Prominent area Indian-Americans hope to promote heritage

NASHUA – As the seven prominent Indian-Americans gathered Wednesday night to discuss how to promote a better understanding of their heritage, it wasn’t lost on Latha Mangipudi that the meeting fell on the eve of a holiday.

Jan. 15 is the feast of Pongal, a harvest festival in southern India.

“It’s a great day to start our meetings. What’s a better day to share our bounty!” Mangipudi said.

Also, as some of the discussion turned to how Indians could do a better job flexing their political muscle, the gathering coincidentally marked the one-year anniversary of Bobby Jindal, the first elected Indian-American governor, taking office in Louisiana.

A traditional Hindu festival and the secular ascension to political power make fitting bookends to the breadth of the culture and contributions of Indian-Americans. A small group of Indians living in and around Nashua hopes to meet regularly to discuss ways to shine a light on their culture here.

Indians who first came to Nashua, and to the United States in general, to further their education and expand their opportunities have gone on to start their own businesses and work in high positions in medical, technical and other fields, said Kedar Gupta, chief executive officer of Arc Energy at 18 Celina Ave., the business that hosted the gathering.

Yet, it’s the nature of Indians to be low-keyed about their achievements, Gupta said.

Beyond the stereotype of doctors, engineers and storeowners, Indians have made solid contributions in community service, preparing meals at soup kitchens and lending a hand in other areas, said Mangipudi, a former Nashua Board of Education member who works as a program manager for the Nashua Center for the Multiply Handicapped.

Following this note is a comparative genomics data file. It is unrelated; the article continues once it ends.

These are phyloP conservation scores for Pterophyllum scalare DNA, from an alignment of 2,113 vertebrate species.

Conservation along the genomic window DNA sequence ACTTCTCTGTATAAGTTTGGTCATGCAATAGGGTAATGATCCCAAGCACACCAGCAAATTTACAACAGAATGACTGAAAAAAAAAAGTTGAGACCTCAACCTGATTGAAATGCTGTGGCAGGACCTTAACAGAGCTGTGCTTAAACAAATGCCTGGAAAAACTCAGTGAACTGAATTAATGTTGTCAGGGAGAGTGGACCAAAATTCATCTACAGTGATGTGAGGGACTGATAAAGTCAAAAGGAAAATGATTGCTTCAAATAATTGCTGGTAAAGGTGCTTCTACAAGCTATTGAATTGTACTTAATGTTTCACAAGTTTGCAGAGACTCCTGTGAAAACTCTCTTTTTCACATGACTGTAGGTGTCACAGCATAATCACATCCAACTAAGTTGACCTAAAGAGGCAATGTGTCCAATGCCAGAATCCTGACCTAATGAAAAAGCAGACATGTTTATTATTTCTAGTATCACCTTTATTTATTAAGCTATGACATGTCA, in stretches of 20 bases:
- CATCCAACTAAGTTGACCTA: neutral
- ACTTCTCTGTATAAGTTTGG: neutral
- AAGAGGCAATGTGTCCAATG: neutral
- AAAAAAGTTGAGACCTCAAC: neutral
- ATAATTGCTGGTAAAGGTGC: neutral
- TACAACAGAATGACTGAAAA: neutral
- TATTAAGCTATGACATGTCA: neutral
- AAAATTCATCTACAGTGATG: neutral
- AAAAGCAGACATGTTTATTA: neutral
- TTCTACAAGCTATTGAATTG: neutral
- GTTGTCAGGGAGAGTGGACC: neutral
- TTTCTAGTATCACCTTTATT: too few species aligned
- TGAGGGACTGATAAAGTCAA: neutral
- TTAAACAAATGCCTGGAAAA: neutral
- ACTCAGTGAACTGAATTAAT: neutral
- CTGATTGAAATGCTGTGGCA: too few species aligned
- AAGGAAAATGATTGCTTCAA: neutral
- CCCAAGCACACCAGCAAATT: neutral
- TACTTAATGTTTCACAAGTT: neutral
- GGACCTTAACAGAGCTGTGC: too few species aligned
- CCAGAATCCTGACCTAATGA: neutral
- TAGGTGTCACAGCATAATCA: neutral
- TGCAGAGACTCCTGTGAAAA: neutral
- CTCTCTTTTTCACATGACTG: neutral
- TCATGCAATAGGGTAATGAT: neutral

After the 2001 terrorist attacks and the more recent trend of companies outsourcing jobs to India, the need to promote the positive aspects of the Indian community has become more important, Mangipudi said.

She noted that her skin color was never an issue until after 9/11, when some people equated dark skin with Muslims and terrorists, she said.

“When you’re interacting with people, our skin color is obvious. But that’s only part of the story,” Mangipudi said.

Most Indians are Hindu, but Christianity, Buddhism and Islam are among the tapestry of faiths practiced on the subcontinent.

Also, Indians have been hearing criticism about U.S. companies losing jobs to India.

Chandra Khattak, chief technologist with GT Solar Inc., pointed out that Indian business owners are creating jobs here. Also, there has long been a “brain drain” of engineers and other skilled professionals leaving India for jobs in the United States, he said.

Other professionals who met Wednesday were K.G. Sudhir, a physician, Venu Rao, an energy consultant and former Hollis School Board member; Pankaj Shah, CEO at Gambit Communications, Inc.; and Rajesh Nair, founder and chief technology officer of Degree Controls Inc.

Group members said they would continue to meet to map out strategies for promoting Indian culture and the contributions of Indian-Americans.